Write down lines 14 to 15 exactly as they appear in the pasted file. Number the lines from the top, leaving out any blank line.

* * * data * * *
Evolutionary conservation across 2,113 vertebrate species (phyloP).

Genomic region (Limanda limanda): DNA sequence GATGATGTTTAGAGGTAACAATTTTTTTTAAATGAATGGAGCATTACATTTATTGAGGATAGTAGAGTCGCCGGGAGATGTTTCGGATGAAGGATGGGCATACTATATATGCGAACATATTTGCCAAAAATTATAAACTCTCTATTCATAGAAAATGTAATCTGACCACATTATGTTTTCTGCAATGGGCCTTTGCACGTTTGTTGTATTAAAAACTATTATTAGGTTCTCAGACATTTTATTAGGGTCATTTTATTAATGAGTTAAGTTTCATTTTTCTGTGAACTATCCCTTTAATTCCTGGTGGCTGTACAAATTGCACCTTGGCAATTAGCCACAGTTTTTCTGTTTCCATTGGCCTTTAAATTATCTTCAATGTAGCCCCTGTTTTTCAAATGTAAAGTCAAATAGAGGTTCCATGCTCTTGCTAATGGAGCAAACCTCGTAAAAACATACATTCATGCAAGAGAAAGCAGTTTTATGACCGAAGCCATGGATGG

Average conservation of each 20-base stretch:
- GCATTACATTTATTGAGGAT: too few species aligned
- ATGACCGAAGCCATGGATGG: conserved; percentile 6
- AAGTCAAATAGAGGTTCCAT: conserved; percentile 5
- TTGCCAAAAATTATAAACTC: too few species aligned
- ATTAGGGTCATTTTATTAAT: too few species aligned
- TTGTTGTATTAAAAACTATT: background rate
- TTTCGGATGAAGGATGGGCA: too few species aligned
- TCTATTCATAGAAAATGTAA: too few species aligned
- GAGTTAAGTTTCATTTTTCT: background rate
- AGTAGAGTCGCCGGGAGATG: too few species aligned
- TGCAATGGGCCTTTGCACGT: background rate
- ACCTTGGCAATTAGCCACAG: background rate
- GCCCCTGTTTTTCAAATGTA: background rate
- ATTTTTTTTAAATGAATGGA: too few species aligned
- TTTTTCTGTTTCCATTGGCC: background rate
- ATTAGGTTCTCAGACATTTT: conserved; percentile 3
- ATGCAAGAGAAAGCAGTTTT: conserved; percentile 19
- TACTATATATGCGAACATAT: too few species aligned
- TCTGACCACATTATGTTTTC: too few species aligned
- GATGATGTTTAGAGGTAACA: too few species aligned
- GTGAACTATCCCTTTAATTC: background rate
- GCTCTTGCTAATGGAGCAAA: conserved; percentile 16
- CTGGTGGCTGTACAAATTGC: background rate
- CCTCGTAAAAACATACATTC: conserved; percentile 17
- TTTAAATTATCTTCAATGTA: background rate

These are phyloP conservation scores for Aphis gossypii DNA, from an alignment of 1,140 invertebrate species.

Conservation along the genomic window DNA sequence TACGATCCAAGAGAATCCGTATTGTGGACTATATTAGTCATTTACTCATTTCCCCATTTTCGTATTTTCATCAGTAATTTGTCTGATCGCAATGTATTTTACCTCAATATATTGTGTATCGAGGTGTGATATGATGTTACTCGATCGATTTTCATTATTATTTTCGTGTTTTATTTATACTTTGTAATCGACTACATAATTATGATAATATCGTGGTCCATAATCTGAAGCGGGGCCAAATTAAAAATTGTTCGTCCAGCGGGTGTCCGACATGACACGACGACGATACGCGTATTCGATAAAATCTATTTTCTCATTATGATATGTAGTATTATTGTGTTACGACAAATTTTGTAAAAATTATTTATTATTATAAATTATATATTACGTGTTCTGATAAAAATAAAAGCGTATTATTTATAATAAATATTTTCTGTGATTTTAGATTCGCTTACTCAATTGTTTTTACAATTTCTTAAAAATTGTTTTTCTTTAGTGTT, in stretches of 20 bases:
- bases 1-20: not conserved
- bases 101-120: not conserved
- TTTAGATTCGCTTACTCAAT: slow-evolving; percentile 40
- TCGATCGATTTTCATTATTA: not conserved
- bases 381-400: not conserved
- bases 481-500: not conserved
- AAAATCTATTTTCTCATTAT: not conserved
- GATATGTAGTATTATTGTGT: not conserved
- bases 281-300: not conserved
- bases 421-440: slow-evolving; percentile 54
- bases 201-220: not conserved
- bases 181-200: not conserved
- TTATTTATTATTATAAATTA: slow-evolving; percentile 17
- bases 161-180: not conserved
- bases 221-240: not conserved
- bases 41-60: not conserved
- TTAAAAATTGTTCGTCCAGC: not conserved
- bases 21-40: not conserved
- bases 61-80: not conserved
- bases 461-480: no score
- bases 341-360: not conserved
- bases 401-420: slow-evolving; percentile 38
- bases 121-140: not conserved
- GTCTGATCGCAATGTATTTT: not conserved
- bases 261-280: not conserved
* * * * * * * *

- TGCAATGGGCCTTTGCACGT: background rate
- ACCTTGGCAATTAGCCACAG: background rate